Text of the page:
Sheep were introduced to California in 1769 by the Franciscan friars. Maintaining flocks continued until the livestock population was nearly wiped out due to post-Gold Rush demand for meat. This led to a 550,000-sheep importation along the New Mexico trail.
Sheep ranching has been an important part of northern and central California rural life ever since. This panel shows sheep grazing in the distance and a scene of hay baling.
The barn is patterned on that of the Keiffer family, whose ranch is in the center of Hopland. Notice the “Farm Bureau Member” sign just in front of the horse. Ramona Keiffer, a daughter in the family, was the mother of the well-known local Poma family
panel 13 timber
The lumber boom in Mendocino County, at its height in the 1940s, prompted major growth in Ukiah. The mill and logging scene I am showing are from earlier, around 1900. The riverfront mill features a mill “pond” where the logs were cleaned and awaited transport by water, and a “wigwam” or “teepee” burner for disposing of redwood sawdust, very common in every location around the county.
The lower scene shows a skid road where felled redwood trees were slid down a burned out hillside into the ravine. Bull teams dragged the huge logs along a track made slick by Chinese water slingers, as you see here turning dirt into mud. Notice the remnant of orange flame at the top indicating the slash and burn method. This was painted from a photo by the eminent local photographer A.O. Carpenter, father of painter Grace Hudson. In his photo it is clear that the oxen are gaunt and I assume overworked, which I have reproduced here.
Painted from a 1940’s photograph including a mother and child, cars and a truck from the period. Well, I knew just the truck to paint: the 1941 International that sits right now inside the Keiffer barn.
It’s fun to bring history back to life in paint.
The two panels flanking the Conference Center’s north entrance represent two subjects I intentionally paired as necessary components of a thriving society: education and labor.
panel 14 education
In the “education” panel, you will see the old and the new:
- above, the library of Mendocino College
- and below, Ukiah’s Grammar School, built in 1872, and located where the Civic Center is at 300 Seminary Drive.
Mendocino College Library is the hub for the main campus, providing access to over 36,000 library materials, 142,000 eBooks, millions of articles, computer access, study rooms, and current periodicals. Sun control systems, north-facing clerestory windows, a natural ventilation system and installation of a vegetated roof system help make this a sustainable and energy efficient building.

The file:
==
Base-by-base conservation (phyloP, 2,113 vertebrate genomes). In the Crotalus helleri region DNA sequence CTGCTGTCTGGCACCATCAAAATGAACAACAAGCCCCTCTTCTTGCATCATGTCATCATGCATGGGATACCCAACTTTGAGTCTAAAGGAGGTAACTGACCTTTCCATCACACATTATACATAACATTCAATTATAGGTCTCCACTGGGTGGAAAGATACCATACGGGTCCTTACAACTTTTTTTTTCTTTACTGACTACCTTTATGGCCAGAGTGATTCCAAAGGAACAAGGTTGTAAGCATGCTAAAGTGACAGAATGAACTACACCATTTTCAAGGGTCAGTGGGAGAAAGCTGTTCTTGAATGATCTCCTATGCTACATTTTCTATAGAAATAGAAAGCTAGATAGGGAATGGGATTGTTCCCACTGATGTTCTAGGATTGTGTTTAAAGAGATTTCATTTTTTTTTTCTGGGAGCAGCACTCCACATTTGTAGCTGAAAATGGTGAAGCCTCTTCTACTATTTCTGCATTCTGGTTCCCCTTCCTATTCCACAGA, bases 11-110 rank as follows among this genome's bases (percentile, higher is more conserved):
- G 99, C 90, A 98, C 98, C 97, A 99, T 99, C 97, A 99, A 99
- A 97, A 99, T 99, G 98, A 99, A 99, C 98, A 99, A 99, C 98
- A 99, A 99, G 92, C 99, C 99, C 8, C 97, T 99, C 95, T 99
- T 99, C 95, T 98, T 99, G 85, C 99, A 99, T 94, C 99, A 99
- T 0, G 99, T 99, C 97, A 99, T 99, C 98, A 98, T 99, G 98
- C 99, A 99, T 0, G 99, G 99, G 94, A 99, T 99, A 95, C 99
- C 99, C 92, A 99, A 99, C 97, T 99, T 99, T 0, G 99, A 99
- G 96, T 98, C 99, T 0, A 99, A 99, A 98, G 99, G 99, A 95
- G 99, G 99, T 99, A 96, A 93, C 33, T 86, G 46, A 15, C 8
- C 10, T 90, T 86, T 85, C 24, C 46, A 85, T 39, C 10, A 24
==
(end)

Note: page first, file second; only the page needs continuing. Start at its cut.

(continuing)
The gorgeous Grammar School, for grades 3 through 8, like the historic Primary and High Schools, was a point of pride for the community. Sadly it only lasted about 40 years, being sold, moved and then torn down. But its beauty can live on here.
Below these grand edifices, I painted other forms of education: high-level skills and the essential, practical knowledge taught at home or in the workplace, like cooking, repair and construction.
At the base of the panel is the foundation of education: self-discovery through the senses, seen as a toddler at one with nature. These scenes are FULL of portraits!
To illustrate education in high-level skills I painted three portraits from historic photos.
- Annie Burke (1876 – 1962) was an accomplished weaver who also devoted herself to educating the world about Pomo basketry. She broke ground when she told her daughter Elsie not to destroy her baskets upon death, as was customary, so they could form part of an educational collection. She also purchased the work of others, meticulously noting technique and artist, to add to the collection, which she presented at institutions great and small.
- Elsie Allen (1899-1990) took up her mother’s mantle, creating and teaching, as well as promoting education, cultural preservation, and Indian rights. Elsie faced opposition in defying tradition but she honored her mother’s wish and promised to continue the tradition.
- She taught her daughter Genevieve Aguilar and others, including grand-niece Susan Billy, who returned home after college to apprentice in the 1980’s.
This scene contains 5 portraits!
- First, from a 1940’s photo of George and Ella Butler who purchased land after the Depression and created a much-loved cherry farm, visited by locals for generations.
- Standing with George outside the window where a cherry pie cools is a contemporary boy, Valentino, who is 5 years old and loves books and maps.
- The kids learning to make pie dough are in actuality a grandfather, Dave Poma, and his grand-daughter, age 9. But I painted Dave from his High School freshman yearbook!
The toddler holds clovers in his hand, one of which has four leaves! And he is a portrait..